Two Melbournians Tyson Lloyd and Matt Ryan ditched their corporate lifestyles last year to embark on a startup venture. After working in the high-intensity and high-stress professional services sector, they’ve come to appreciate any downtime they could get, but found it difficult to work out the best dates for meet-ups with friends.
It was this frustration from which they derived inspiration to create a disposable, shared calendar application that allows users to organise events, meetings and catch-ups with family, friends and colleagues seamlessly.
“It’s really difficult to work out the best date for a catch up with friends or dinner with extended family, particularly when you’ve got multiple attendees, each with prior commitments and unavailable days,” says Lloyd, Co-Founder of Ziado.
“Ziado leverages Facebook login to grab your profile image and let you visually show your availability to others – who can update the same calendar with their own availability.”
How does the app work? After visiting www.ziado.com, users login through their Facebook account, and click a day as ‘already booked’, ‘available’ or ‘tentative’. The user is then presented with a unique URL, which can be shared through a post, private message or email. Recipients of this URL have the ability to update their availability in the same calendar, allowing for mutual availability to be determined.
Though there are plenty more features in the pipeline, the co-founders are taking the lean startup approach to test their product and determine market demand. Lloyd admits that he and Ryan came up with the idea over a coffee on a Thursday evening, and had the application up and running by the end of that weekend.
“We brainstormed the look and functionality on the spot and then built it over the weekend using HTML5, Twitter Bootstrap Framework, Jquery and the Facebook API. We owned the ziado.com domain name from a previous idea, so our only outlay was our time,” says Lloyd.
Though the application is simple and minimalistic, Lloyd says they’re constantly discussing new ideas that would bring real value to people, ideas that would make an everyday task more efficient and enjoyable.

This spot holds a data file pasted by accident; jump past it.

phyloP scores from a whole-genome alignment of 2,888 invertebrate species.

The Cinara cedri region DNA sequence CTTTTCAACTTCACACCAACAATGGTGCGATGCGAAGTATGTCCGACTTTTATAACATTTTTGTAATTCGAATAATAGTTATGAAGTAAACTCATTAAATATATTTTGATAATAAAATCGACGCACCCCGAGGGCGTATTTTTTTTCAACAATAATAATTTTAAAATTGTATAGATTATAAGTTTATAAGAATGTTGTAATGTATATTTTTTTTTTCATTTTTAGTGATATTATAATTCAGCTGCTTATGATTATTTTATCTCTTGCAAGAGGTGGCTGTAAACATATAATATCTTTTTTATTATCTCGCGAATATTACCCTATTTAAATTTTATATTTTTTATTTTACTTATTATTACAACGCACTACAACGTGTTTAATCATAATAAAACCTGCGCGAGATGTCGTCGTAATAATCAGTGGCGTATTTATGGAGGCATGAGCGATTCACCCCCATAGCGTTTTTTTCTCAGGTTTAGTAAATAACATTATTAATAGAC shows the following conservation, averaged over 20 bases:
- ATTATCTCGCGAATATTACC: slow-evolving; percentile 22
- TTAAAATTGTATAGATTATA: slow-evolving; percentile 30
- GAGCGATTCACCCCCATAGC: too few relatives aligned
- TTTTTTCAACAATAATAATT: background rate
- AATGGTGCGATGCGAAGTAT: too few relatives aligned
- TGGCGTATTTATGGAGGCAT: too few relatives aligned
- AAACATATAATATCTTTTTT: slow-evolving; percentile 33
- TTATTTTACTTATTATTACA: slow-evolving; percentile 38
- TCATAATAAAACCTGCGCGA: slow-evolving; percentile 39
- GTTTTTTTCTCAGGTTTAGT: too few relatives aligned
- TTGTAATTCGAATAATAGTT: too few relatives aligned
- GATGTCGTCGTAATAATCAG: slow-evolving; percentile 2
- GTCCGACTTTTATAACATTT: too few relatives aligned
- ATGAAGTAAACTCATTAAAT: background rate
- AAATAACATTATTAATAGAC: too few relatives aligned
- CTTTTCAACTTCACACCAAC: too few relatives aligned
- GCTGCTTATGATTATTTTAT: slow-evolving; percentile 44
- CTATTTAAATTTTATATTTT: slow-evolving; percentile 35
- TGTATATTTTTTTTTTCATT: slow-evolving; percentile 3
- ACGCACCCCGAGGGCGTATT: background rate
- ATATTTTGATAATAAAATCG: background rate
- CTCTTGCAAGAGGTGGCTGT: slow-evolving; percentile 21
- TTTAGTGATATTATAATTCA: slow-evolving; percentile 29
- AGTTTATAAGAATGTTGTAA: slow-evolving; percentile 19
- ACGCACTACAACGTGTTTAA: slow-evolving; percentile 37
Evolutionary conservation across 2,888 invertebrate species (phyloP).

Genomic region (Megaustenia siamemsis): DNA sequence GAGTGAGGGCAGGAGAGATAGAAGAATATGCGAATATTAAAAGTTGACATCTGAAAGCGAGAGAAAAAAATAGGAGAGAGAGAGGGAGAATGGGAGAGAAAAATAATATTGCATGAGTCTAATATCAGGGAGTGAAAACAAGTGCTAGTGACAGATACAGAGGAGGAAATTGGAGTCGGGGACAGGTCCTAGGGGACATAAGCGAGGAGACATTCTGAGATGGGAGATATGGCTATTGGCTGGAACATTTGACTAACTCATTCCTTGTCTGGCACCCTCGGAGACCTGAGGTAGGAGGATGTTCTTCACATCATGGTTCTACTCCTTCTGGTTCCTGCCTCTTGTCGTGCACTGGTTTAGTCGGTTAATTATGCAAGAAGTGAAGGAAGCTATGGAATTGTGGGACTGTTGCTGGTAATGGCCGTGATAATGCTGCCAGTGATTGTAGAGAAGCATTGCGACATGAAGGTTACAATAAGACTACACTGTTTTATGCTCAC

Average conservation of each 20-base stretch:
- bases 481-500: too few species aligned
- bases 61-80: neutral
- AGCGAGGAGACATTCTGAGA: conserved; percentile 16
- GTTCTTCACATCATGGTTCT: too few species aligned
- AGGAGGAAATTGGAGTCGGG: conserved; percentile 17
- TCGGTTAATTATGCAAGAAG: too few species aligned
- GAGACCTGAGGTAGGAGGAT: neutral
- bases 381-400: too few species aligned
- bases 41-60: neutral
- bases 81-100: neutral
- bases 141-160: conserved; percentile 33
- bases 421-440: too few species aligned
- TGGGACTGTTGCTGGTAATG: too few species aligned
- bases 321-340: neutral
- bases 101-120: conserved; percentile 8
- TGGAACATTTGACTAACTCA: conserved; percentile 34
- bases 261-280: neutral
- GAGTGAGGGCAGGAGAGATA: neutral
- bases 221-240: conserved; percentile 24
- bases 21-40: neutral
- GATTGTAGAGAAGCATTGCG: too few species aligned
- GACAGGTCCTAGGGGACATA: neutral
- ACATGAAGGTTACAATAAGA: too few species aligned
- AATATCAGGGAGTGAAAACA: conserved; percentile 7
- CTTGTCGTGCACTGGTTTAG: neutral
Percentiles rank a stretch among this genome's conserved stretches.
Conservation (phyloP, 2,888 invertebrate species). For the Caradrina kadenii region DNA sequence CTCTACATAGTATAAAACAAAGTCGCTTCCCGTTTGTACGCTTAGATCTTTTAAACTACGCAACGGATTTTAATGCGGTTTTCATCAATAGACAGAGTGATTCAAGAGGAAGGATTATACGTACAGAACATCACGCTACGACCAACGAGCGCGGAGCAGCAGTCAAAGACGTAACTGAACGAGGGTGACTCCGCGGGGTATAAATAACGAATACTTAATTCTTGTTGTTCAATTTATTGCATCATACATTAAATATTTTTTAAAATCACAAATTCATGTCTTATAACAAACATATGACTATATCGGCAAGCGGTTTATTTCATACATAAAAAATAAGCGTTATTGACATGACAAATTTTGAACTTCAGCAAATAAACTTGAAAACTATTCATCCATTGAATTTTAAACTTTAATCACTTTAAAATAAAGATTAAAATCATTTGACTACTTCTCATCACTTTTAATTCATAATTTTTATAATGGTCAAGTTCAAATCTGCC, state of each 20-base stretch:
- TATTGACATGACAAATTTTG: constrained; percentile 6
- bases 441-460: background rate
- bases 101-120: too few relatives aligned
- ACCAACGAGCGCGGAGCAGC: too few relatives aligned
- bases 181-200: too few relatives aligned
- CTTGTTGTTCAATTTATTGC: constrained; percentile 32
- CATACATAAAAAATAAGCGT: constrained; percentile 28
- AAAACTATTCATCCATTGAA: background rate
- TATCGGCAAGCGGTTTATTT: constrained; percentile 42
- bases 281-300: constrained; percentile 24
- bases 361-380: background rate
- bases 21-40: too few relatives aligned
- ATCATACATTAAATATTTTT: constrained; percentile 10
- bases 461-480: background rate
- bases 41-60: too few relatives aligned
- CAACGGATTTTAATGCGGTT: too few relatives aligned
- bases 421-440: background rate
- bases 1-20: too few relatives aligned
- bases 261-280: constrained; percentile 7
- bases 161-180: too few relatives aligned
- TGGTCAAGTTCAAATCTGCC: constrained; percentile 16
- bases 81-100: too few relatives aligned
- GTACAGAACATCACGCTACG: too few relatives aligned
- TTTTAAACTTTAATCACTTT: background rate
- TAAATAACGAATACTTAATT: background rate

“The idea [for Ziado] was validated when I had to organise a planning meeting for my football club and managed to find a time that suited the over 20 attendees,” adds Lloyd.
He admits that Ziado is up against major competitors in the market – including Upto.com, which raised $3.5 million in 2013; Tungle.me, which was acquired by BlackBerry; and more recently launched, Foogi.me. Nonetheless, the co-founders are impressed by the traction their app has received without any marketing.
“Until now, we’ve only been gaining users through word-of-mouth. Those users have helped us test and improve the app to ensure it can stand up to higher volumes once we ramp up our marketing,” says Lloyd.
“We’re looking to increase Ziado’s social profile and media exposure, along with furthering the share-ability and virality through the introduction of new features and streamlined sharing.”
The app is currently free for everyone, though the founders are planning to implement a freemium business model with advertising, upgrades for further personalisation and OEM branding for business users.
Lloyd says the biggest challenge throughout this venture has been leaving the corporate world and chasing the entrepreneurial dream – given the risks involved.
He says it’s been difficult ignoring the advice of risk-adverse, and leaving a stable job at a highly regarded company, for something that has an uncertain future.
“We’ve learnt to have confidence in our abilities, and to reassure ourselves that as long as we’re continuously learning, iterating and interacting with like minded people – for instance, in co-working spaces such as York Butter Factory – we’re on the right track,” says Lloyd.
He acknowledges that Ziado is not yet what they would consider a success, as its still in its infancy. Nonetheless, the entrepreneurial life as been “every bit as good as we imagined.”
“To take a risk, break away from the status quo, and turn ideas into valuable products and services that have the potential to improve lives. We’re hoping this attitude to life can become infectious, leading to a significant increase in Aussie startups and resulting in more employment opportunities and an increase in products and services that have a positive effect on the lives of others,” says Lloyd.
This is the other motive for pursuing Ziado. The founders want to inspire fellow Australians to leave corporate life and start something that both sustains them and makes a difference.
“These aren’t mutually exclusive either; especially not in the tech sector where massive scalability and reach is possible, and where the incremental cost of serving an additional user is almost zero,” says Lloyd.
“We’ve come across a number of corporates who have great ideas, possess the intelligence to successfully turn these ideas into a product/service, but lack the courage and faith to undertake this journey. As a result, so many great ideas that have the potential to positively impact the lives of others are never shared with the world.”
Lloyd and Ryan’s plan for 2014 is to add new features – including the ability to name events, add availabilities and select friends. This means that once an event is published, friends will receive notifications that will allow them to either accept the proposed time, or login themselves and update that calendar with their own availabilities.
To check out Ziado, visit www.ziado.com.